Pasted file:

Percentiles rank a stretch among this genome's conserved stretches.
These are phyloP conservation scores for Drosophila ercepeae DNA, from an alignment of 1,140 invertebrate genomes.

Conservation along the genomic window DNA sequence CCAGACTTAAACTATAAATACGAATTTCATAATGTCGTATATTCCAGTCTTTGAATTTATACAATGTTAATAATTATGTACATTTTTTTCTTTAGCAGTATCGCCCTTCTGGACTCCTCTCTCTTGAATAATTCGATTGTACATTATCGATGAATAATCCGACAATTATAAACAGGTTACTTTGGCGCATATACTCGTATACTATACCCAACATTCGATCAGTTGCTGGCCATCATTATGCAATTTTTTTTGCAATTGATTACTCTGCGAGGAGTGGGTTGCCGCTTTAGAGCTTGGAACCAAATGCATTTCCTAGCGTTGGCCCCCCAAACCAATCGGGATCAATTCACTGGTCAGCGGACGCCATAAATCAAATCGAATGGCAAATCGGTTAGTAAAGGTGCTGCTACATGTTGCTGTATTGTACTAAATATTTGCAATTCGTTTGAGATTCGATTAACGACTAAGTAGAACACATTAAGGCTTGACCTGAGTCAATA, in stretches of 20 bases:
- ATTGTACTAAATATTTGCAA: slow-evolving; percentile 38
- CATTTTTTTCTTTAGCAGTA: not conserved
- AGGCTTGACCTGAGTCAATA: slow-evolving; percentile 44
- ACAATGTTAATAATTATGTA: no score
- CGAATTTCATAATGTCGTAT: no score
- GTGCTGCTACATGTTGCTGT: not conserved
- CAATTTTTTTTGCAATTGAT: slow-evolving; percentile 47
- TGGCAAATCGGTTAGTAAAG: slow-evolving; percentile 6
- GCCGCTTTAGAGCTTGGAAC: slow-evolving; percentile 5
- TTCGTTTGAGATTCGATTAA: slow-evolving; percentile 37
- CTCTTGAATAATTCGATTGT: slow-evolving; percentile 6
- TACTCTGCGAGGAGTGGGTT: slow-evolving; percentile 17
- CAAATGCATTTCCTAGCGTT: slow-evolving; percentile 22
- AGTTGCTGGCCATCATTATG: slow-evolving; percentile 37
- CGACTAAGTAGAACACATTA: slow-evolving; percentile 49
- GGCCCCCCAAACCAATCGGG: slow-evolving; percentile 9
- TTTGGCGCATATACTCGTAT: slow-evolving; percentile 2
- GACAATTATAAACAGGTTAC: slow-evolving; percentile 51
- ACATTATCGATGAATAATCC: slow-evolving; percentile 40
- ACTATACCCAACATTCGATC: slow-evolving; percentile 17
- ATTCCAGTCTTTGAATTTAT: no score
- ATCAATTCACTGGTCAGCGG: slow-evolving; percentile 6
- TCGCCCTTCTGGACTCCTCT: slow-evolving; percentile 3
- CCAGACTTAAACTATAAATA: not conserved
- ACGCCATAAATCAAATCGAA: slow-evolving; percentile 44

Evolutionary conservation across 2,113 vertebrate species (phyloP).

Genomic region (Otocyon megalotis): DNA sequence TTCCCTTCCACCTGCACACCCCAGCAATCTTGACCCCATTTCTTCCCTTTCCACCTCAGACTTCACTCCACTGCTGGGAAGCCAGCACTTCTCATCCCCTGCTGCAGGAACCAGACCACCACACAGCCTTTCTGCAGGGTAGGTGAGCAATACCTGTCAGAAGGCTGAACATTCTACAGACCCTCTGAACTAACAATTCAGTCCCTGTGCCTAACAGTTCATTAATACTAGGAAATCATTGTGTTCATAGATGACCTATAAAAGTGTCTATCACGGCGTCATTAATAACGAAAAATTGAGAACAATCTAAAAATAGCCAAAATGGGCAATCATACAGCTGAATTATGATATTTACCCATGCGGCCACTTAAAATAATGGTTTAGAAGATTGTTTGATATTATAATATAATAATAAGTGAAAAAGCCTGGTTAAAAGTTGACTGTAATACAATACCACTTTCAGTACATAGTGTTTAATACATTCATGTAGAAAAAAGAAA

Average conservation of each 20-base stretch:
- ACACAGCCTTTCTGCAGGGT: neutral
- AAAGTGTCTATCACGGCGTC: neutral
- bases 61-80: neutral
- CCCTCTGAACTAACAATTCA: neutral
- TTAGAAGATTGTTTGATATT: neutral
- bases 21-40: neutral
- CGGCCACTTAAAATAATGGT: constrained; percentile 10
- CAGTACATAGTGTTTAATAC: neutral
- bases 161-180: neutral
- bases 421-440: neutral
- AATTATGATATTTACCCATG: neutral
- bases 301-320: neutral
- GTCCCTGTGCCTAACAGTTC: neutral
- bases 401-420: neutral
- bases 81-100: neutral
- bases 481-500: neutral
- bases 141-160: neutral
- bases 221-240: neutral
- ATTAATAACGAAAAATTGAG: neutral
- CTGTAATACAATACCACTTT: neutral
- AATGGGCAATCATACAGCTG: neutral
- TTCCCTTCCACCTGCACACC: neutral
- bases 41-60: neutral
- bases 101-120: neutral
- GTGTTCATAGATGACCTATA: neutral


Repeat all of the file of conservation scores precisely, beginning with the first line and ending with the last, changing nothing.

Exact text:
Percentiles rank a stretch among this genome's conserved stretches.
These are phyloP conservation scores for Drosophila ercepeae DNA, from an alignment of 1,140 invertebrate genomes.

Conservation along the genomic window DNA sequence CCAGACTTAAACTATAAATACGAATTTCATAATGTCGTATATTCCAGTCTTTGAATTTATACAATGTTAATAATTATGTACATTTTTTTCTTTAGCAGTATCGCCCTTCTGGACTCCTCTCTCTTGAATAATTCGATTGTACATTATCGATGAATAATCCGACAATTATAAACAGGTTACTTTGGCGCATATACTCGTATACTATACCCAACATTCGATCAGTTGCTGGCCATCATTATGCAATTTTTTTTGCAATTGATTACTCTGCGAGGAGTGGGTTGCCGCTTTAGAGCTTGGAACCAAATGCATTTCCTAGCGTTGGCCCCCCAAACCAATCGGGATCAATTCACTGGTCAGCGGACGCCATAAATCAAATCGAATGGCAAATCGGTTAGTAAAGGTGCTGCTACATGTTGCTGTATTGTACTAAATATTTGCAATTCGTTTGAGATTCGATTAACGACTAAGTAGAACACATTAAGGCTTGACCTGAGTCAATA, in stretches of 20 bases:
- ATTGTACTAAATATTTGCAA: slow-evolving; percentile 38
- CATTTTTTTCTTTAGCAGTA: not conserved
- AGGCTTGACCTGAGTCAATA: slow-evolving; percentile 44
- ACAATGTTAATAATTATGTA: no score
- CGAATTTCATAATGTCGTAT: no score
- GTGCTGCTACATGTTGCTGT: not conserved
- CAATTTTTTTTGCAATTGAT: slow-evolving; percentile 47
- TGGCAAATCGGTTAGTAAAG: slow-evolving; percentile 6
- GCCGCTTTAGAGCTTGGAAC: slow-evolving; percentile 5
- TTCGTTTGAGATTCGATTAA: slow-evolving; percentile 37
- CTCTTGAATAATTCGATTGT: slow-evolving; percentile 6
- TACTCTGCGAGGAGTGGGTT: slow-evolving; percentile 17
- CAAATGCATTTCCTAGCGTT: slow-evolving; percentile 22
- AGTTGCTGGCCATCATTATG: slow-evolving; percentile 37
- CGACTAAGTAGAACACATTA: slow-evolving; percentile 49
- GGCCCCCCAAACCAATCGGG: slow-evolving; percentile 9
- TTTGGCGCATATACTCGTAT: slow-evolving; percentile 2
- GACAATTATAAACAGGTTAC: slow-evolving; percentile 51
- ACATTATCGATGAATAATCC: slow-evolving; percentile 40
- ACTATACCCAACATTCGATC: slow-evolving; percentile 17
- ATTCCAGTCTTTGAATTTAT: no score
- ATCAATTCACTGGTCAGCGG: slow-evolving; percentile 6
- TCGCCCTTCTGGACTCCTCT: slow-evolving; percentile 3
- CCAGACTTAAACTATAAATA: not conserved
- ACGCCATAAATCAAATCGAA: slow-evolving; percentile 44

Evolutionary conservation across 2,113 vertebrate species (phyloP).

Genomic region (Otocyon megalotis): DNA sequence TTCCCTTCCACCTGCACACCCCAGCAATCTTGACCCCATTTCTTCCCTTTCCACCTCAGACTTCACTCCACTGCTGGGAAGCCAGCACTTCTCATCCCCTGCTGCAGGAACCAGACCACCACACAGCCTTTCTGCAGGGTAGGTGAGCAATACCTGTCAGAAGGCTGAACATTCTACAGACCCTCTGAACTAACAATTCAGTCCCTGTGCCTAACAGTTCATTAATACTAGGAAATCATTGTGTTCATAGATGACCTATAAAAGTGTCTATCACGGCGTCATTAATAACGAAAAATTGAGAACAATCTAAAAATAGCCAAAATGGGCAATCATACAGCTGAATTATGATATTTACCCATGCGGCCACTTAAAATAATGGTTTAGAAGATTGTTTGATATTATAATATAATAATAAGTGAAAAAGCCTGGTTAAAAGTTGACTGTAATACAATACCACTTTCAGTACATAGTGTTTAATACATTCATGTAGAAAAAAGAAA

Average conservation of each 20-base stretch:
- ACACAGCCTTTCTGCAGGGT: neutral
- AAAGTGTCTATCACGGCGTC: neutral
- bases 61-80: neutral
- CCCTCTGAACTAACAATTCA: neutral
- TTAGAAGATTGTTTGATATT: neutral
- bases 21-40: neutral
- CGGCCACTTAAAATAATGGT: constrained; percentile 10
- CAGTACATAGTGTTTAATAC: neutral
- bases 161-180: neutral
- bases 421-440: neutral
- AATTATGATATTTACCCATG: neutral
- bases 301-320: neutral
- GTCCCTGTGCCTAACAGTTC: neutral
- bases 401-420: neutral
- bases 81-100: neutral
- bases 481-500: neutral
- bases 141-160: neutral
- bases 221-240: neutral
- ATTAATAACGAAAAATTGAG: neutral
- CTGTAATACAATACCACTTT: neutral
- AATGGGCAATCATACAGCTG: neutral
- TTCCCTTCCACCTGCACACC: neutral
- bases 41-60: neutral
- bases 101-120: neutral
- GTGTTCATAGATGACCTATA: neutral